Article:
Available on: Mad Decent free download
The latest of Mad Decent boss Diplo’s extra-cool, super-now mixtape projects, Free Gucci features new remixes of the currently incarcerated Atlanta rapper – contributors include Flying Lotus, Salem, Zomby and more – and has already generated more than its fair share of internet beef, guaranteeing that the tape will be remembered more for the fuss involved than the music on show.
Free Gucci starts off with a big sweat whiff of mixtape ego, a car commercial voice announcing that no one has swaggah like Mad Decent, and that Diplo is the crunkest DJ in the world. Following this proclamation is a mash-up of Gucci’s ‘Danger’s not a Stranger’ and Mariah Carey’s ‘Can’t let Go’ instrumental. The satirical effect of the bootleg could have been played up or toned down – either approach would have made the track more interesting. As it is, it’s simply pleasant and easy on the ears, but nothing to write home about.
Following Bird Peterson’s unfortunate mix of ‘Dope Boys’ is an appearance by Memory Tapes, taking on ‘Excuse Me’. There’s almost no connection between Gucci’s vocals here and the instrumental, but the backing is brilliant and tightly wound. In fact, it’s possible that this would have been better with no Gucci at all, which is almost never true of anything. As one of the better instrumentals on this tape, it’s puzzling why its relationship to the vocal sounds so arbitrary – one wonders if Diplo requested the instrumental then tacked on vocals after.
Moving on, the Douster remix of ‘Frowny Face’ deserves credit for trying to recreate the sort of instrumental (a Bangladesh instrumental more precisely) that Gucci might actually choose, pulling the vocals and backing closer. Emynd follows with a remix of the same track and calls in a new verse from Playboi Tre, who really gels with the juked out instrumental. A DJ Teenwolf remix, minimal and timbre-conscious, follows, and leads us into mixtape’s sweet spot.
Dubbing out Gucci’s drawl to compliment the angular, hypnotic quality of his beat, the ever-prolific Zomby follows with a wonderful, swarming treatment of ‘Boi’, a creative take that conjures up images of a flock of Gucci birds circling a throbbing, dark glass pyramid. Free Gucci then slides into Salem’s beautiful re-work of ‘My Shadow’, the gem of this tape. Channeling and accentuating the deep-lying, emotional essence of Gucci’s verses, Salem produce a wholesome composition from a minimal set of elements, looping the track’s chorus to great effect. Diplo’s obnoxious tag at the end only partially subverts its beauty.
Flying Lotus’s remix of ‘Photo Shoot’ has been hovering around the barn rafters of the blogosphere for a while now. This beat is a bat scrambling wildly through the air, blinded and lost in sunlight like a dark demon spirit possessing Gucci’s voice, puppet-like, then swallowing it whole. Really there’s not even need for a vocal on this dizzy instrumental; Gucci’s choruses sound like smothered cries buried underneath it.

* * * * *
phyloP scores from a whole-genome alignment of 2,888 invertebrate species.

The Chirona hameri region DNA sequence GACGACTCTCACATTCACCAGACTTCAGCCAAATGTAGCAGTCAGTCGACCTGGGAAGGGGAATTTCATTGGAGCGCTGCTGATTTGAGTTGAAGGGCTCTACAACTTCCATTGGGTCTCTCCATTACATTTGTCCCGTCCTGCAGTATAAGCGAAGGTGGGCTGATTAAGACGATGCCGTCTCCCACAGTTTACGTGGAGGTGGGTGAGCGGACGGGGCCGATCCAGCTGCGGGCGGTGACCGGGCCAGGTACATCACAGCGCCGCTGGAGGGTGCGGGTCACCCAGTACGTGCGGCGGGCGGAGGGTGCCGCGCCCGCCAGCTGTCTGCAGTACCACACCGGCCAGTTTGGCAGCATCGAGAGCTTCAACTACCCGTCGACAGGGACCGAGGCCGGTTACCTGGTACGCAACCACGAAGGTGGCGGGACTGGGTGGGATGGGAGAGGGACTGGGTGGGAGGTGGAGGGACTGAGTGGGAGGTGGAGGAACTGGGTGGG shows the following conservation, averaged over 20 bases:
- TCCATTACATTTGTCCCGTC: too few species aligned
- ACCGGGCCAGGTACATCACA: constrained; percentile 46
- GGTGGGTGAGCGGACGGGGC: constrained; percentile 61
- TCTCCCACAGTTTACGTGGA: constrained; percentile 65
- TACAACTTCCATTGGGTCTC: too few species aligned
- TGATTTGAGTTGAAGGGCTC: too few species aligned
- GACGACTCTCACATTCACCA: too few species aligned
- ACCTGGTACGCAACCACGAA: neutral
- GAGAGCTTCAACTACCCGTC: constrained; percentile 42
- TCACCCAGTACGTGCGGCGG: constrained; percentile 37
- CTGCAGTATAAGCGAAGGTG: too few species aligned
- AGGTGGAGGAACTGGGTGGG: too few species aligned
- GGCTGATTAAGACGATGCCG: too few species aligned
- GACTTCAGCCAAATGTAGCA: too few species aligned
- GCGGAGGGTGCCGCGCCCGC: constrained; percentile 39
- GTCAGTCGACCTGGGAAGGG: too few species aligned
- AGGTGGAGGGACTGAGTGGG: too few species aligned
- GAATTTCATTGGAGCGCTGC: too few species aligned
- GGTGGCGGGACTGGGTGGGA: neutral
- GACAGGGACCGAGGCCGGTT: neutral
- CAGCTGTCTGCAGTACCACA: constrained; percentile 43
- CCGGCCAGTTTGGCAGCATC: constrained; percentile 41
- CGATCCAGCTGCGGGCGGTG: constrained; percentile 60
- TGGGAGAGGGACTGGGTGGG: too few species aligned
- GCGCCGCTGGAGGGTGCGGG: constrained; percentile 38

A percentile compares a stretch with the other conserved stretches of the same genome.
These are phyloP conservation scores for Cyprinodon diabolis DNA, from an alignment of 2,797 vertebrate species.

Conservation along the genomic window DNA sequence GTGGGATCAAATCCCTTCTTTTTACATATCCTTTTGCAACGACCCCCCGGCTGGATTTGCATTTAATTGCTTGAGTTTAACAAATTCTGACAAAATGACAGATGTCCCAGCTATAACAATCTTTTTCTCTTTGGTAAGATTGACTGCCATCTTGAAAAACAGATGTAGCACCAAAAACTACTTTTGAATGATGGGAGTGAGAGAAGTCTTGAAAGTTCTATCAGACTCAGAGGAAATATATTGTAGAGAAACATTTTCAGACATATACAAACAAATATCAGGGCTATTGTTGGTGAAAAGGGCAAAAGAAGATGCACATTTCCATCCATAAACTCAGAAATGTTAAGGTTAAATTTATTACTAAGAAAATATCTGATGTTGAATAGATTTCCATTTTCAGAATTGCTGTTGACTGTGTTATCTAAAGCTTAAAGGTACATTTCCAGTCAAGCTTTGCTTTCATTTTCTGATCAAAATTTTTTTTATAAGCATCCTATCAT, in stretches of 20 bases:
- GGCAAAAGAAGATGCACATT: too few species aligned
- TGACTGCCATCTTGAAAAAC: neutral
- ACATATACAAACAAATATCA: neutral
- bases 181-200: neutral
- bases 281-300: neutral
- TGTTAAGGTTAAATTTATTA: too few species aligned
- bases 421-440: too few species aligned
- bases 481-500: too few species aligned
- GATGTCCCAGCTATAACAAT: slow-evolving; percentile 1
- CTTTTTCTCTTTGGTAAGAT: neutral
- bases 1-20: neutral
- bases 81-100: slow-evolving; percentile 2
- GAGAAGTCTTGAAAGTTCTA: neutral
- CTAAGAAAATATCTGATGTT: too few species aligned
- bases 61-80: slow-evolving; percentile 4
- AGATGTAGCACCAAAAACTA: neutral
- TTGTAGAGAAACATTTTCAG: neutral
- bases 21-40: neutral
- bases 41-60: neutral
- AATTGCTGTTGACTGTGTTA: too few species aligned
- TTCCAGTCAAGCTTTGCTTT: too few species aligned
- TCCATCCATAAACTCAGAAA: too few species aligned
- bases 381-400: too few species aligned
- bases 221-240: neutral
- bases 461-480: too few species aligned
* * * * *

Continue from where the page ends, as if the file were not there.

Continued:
Meanwhile Mumdance’s remix of ‘I Be Everywhere’ is noticeable in the same way the Douster remix is, for sounding organic in relation to Gucci’s vocal. It’s got a slick sitar intro, and is way better than the next remix of ‘I Be Everywhere’; metallic dubstep afterbirth trash courtesy of DZ.
At this point the tape is limping, half-dead. Willy Joy and DJ Benzi offer up rhythmic accuracy, half-baked club references and not much else, while the last track is a Diplo remix with some mentionable percussion work, but not enough to make it stand out. Luckily someone had the great idea of calling in Lil B for a verse to save it; more kudos are given for calling in new guest appearances to compliment the old ones.
To summarise, Free Guci could have gone a lot better, or it could have not gone at all. There’s definitely no harm in downloading it, as it’s free, or you could just go after the full length versions of the stronger tracks (Zomby, Salem, Mumdance, Flying Lotus) if and when they become available. Credit’s deserved for Diplo et al taking on this project and giving away the results for free, but Free Gucci could have done with looking back on a long history of stale gangster rap remix projects, and rap remixes in general. Vocals that sound arbitrary, the familiarity of original instrumentals distorting our expectations of new ones, sound files that offer none of the impact of working with real live vocalists – it’s all here.
Still, as much as one might cringe at the idea of capitalizing on Gucci Mane’s jail term, I’m intrigued to hear if another similar project yields more evolved and creative results.